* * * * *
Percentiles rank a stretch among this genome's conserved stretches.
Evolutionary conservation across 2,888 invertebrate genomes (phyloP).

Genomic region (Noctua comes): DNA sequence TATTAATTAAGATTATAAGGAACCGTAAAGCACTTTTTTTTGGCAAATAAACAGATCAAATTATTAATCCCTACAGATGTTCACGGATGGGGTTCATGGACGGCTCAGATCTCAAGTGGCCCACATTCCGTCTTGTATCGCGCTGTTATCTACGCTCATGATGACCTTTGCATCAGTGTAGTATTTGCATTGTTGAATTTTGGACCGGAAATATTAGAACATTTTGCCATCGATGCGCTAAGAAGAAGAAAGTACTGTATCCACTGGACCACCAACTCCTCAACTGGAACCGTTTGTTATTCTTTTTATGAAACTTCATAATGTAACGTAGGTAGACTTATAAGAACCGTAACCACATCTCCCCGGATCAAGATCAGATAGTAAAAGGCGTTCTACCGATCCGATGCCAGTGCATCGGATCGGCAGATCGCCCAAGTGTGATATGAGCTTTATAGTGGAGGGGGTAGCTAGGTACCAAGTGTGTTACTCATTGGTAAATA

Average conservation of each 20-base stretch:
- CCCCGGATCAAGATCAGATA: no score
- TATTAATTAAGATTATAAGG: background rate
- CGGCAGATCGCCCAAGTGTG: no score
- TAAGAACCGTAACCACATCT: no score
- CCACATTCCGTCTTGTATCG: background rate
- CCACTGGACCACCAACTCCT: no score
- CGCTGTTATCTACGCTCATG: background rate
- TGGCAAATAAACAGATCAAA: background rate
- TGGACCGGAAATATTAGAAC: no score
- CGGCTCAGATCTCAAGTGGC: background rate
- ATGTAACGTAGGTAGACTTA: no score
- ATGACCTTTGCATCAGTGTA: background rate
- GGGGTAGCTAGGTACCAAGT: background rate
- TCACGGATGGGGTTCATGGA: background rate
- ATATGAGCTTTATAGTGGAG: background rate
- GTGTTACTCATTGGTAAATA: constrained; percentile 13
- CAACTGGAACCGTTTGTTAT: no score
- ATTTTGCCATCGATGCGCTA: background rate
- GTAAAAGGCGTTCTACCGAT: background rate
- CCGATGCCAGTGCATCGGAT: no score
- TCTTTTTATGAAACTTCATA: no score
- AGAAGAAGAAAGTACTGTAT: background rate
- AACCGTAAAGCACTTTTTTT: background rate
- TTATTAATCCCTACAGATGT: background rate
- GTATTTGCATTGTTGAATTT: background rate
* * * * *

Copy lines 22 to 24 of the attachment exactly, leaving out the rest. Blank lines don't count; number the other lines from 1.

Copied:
- ATTTTGCCATCGATGCGCTA: background rate
- GTAAAAGGCGTTCTACCGAT: background rate
- CCGATGCCAGTGCATCGGAT: no score